After Avengers: Infinity War ripped out our hearts and left an infinity gauntlet-sized hole in the Marvel Cinematic Universe, Ant-Man and the Wasp serves as a much needed palette cleanser. At it's core, the sequel is pure fun, and that extends to the Easter eggs in Ant-Man and the Wasp. MCU Easter eggs abound in virtually every film in the greater Marvel canon, and Ant-Man and the Wasp is no exception.
It's actually a little easier to spot the hidden jokes and references since there's no need to emotionally brace yourself for a galactic calamity. But even with all the extra brainpower audiences can spend looking for Easter eggs, it's unlikely that audiences noticed everything on the first viewing, so it's worth a look into what you didn't notice in Ant-Man and the Wasp.
Ghost Definitely Isn't HealedPhoto: Marvel Studios
When Janet puts her hands on Ghost near the end of Ant-Man and the Wasp, it would be easy to assume Ghost is fully healed. We don't exactly understand Janet's powers, but it appeared that she'd helped Ghost's cell repair themselves.
Whatever Janet did wasn't quite enough, though. During the mid-credits scene, they mention that Scott is about to search for "healing particles" to help Ghost. Clearly, she isn't fully healthy yet, which means she's probably still able to phase through walls and do other impossible feats if she returns for another film.Did you miss this?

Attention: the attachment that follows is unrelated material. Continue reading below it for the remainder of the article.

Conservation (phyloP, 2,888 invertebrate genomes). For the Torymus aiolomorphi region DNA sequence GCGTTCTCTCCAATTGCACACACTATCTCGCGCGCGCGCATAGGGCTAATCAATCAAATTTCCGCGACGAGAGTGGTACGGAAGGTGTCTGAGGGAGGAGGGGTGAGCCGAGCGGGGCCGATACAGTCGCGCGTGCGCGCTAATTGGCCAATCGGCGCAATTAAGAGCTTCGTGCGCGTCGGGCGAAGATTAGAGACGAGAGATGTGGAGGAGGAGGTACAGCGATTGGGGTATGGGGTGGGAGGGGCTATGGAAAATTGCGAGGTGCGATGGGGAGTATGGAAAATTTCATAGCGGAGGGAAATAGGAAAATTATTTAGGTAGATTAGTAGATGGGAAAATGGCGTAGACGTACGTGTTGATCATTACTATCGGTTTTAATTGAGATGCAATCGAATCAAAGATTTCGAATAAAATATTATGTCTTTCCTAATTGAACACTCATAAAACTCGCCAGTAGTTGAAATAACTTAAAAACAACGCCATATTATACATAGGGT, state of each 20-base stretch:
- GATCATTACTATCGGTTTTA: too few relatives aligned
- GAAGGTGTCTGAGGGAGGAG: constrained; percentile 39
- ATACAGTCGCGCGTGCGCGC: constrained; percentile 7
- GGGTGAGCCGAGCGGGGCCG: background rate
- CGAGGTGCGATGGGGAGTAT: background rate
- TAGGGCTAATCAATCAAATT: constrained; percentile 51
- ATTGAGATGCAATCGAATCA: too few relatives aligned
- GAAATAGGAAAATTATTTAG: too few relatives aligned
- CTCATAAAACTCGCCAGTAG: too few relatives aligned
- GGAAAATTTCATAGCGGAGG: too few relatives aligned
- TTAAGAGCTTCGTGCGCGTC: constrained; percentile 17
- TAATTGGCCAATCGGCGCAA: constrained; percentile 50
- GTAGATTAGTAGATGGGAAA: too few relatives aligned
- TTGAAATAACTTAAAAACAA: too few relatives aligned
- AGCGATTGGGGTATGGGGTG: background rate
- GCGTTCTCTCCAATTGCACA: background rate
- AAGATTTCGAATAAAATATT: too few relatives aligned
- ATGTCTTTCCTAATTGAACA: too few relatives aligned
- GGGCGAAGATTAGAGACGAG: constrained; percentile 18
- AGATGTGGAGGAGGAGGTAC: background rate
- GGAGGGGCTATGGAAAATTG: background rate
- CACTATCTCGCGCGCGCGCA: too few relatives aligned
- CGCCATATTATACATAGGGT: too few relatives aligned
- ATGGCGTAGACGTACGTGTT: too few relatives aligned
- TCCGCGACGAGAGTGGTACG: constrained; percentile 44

Ghost's Father Is The Marvel Villain Egghead
While the comic book version of Ghost doesn't have a clear backstory, the movie version is given a suitably tragic origin that ties into Hank Pym's pride. Ghost is the daughter of Dr. Elihas Starr, a former colleague of Hank and Bill Foster who Hank kicked out of their project. Starr continued his research on his own, and his experiments lead to the death of him and his wife, as well as the tragically intangible state of his daughter. While the movie depiction is somewhat sympathetic, in the comics, Elihas Starr is one of Ant-Man's nemeses, Egghead, a disgraced scientist who was caught trying to sell his work on the black market. The bad doctor was played by Fringe and Gotham actor Michael Cerveris, so there could be room to bring Egghead back down the line.Did you miss this?
The Altoids Tin Is Hiding Something Curiously Strong, But Not Mints
There's a running joke throughout the film where Scott Lang frequently asks for some mints. Hank Pym has a small tin of Altoids mints, but he refuses to let Scott have any. Later in the movie, Bill Foster opens the tin only to realize it's full of soon-to-be life-sized ants that use their strength to save the heroes.
Weirdly enough, Altoids probably weren't an entirely random choice. Ant-Man's power is based on the inordinate strength of ants compared to their small size. The Altoid slogan references how the mints are "curiously strong," much like an ant, you might say.Did you miss this?
Stan Lee Did Create Ant-Man in the 1960s
As expected, Stan Lee makes a brief cameo in Ant-Man and the Wasp. His character attempts to open his car door, only to have it shrink out of his grasp and sight. In response, Lee exclaims something like, "The '60s were great, but now I'm paying for it." He's both referencing the rampant drug use of the '60s, and how he created the original Ant-Man comics back in the real '60s. A double reference.Did you miss this?